Emergic: Rajesh Jain's Blog

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On Longhorn

December 24th, 2003 · No Comments

Salon (Scott Rosenberg) has a view:

Microsoft is presenting Longhorn to the world as a series of nicknamed projects with bold promises: A new presentation layer named Avalon will feast on the unused processing power of today’s hypertrophied graphics cards to give Longhorn a jazzy look-and-feel and advanced media capabilities (like video in any window). A new file system named WinFS will transform the mountains of files stored on our hard drives into a smarter, more database-like store (think of the difference between organizing your music tracks by file name or sorting them, using their “tags,” through iTunes, MusicMatch or your favorite music software). A new communications system named Indigo will enable a new generation of easy-to-build, easy-to-connect, easy-to-use e-commerce. (Microsoft has been demonstrating a revamped Amazon.com store that does instant resorting of vast product categories.) All this, plus security and reliability (no reboots!).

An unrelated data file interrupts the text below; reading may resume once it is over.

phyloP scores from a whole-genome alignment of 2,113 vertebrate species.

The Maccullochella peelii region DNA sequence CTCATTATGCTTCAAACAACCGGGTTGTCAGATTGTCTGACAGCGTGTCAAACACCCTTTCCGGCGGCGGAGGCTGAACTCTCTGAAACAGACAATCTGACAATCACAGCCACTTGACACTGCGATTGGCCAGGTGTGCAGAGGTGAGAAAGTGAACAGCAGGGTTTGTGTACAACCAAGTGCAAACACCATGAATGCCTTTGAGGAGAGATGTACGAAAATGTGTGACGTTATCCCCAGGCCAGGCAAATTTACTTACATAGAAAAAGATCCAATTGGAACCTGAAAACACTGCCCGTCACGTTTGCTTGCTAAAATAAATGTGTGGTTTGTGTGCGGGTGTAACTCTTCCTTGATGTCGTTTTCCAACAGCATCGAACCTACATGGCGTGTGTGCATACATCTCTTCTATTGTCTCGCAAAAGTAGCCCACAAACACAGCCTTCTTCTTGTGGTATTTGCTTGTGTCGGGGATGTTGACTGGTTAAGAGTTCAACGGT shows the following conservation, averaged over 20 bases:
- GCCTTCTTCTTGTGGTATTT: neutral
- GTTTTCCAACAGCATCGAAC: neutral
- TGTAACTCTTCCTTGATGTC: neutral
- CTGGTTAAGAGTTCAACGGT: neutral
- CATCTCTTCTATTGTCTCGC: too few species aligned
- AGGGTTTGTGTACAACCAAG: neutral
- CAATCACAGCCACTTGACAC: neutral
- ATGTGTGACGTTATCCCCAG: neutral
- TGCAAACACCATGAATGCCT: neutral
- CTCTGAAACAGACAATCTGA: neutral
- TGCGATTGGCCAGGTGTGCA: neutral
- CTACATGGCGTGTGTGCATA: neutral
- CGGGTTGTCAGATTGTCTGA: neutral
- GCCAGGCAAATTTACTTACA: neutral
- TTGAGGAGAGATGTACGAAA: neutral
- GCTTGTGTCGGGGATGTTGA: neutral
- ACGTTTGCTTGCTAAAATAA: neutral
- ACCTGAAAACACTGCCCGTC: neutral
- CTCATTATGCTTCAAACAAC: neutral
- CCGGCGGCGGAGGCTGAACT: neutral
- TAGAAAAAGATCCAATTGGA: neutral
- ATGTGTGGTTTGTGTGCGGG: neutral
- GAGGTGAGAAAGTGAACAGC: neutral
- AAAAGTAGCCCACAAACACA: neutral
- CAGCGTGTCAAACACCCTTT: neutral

There is no telling at this early date how many of these promises will be delivered on when Longhorn finally ships, and how many of them will be tossed overboard in an effort to keep the shipping date from receding toward an infinite horizon. But however Longhorn finally shapes up, it’s clear that Microsoft intends for it to be a big sea change in the Windows world la Windows 95. If it’s not, the company will have a multibillion-dollar egg on its face. As Microsoft’s “general manager of evangelism” Vic Gundotra put it earlier this month at a Longhorn pitch for Silicon Valley developers, “This is a bet-the-company strategy. It’s the biggest bet we’ve ever made, and there’s no guarantee of success.”

One of Microsoft’s great strengths in the past has been its ability to carry customers across “platform transitions” by religiously maintaining backwards compatibility. It promises more of the same with Longhorn: Microsoft’s demos show off a 20-year-old DOS version of the Visicalc spreadsheet running inside a Longhorn window.

But if Longhorn is too radical a break with the past there’s always a chance that Microsoft’s two key constituencies — “end users” like you and me and the “ISVs” (independent software vendors) who produce the programs that run on top of Windows — will balk. The years between now and Longhorn’s due date will provide Microsoft’s only remaining competitors, at Apple and in the Linux universe, with a real chance to seize the high ground and capture more customers.

Longhorn will come sometime in 2005-6. That still seems quite some way off. This is the opportunity for Linux to come in and build out the next-generation computing platform.

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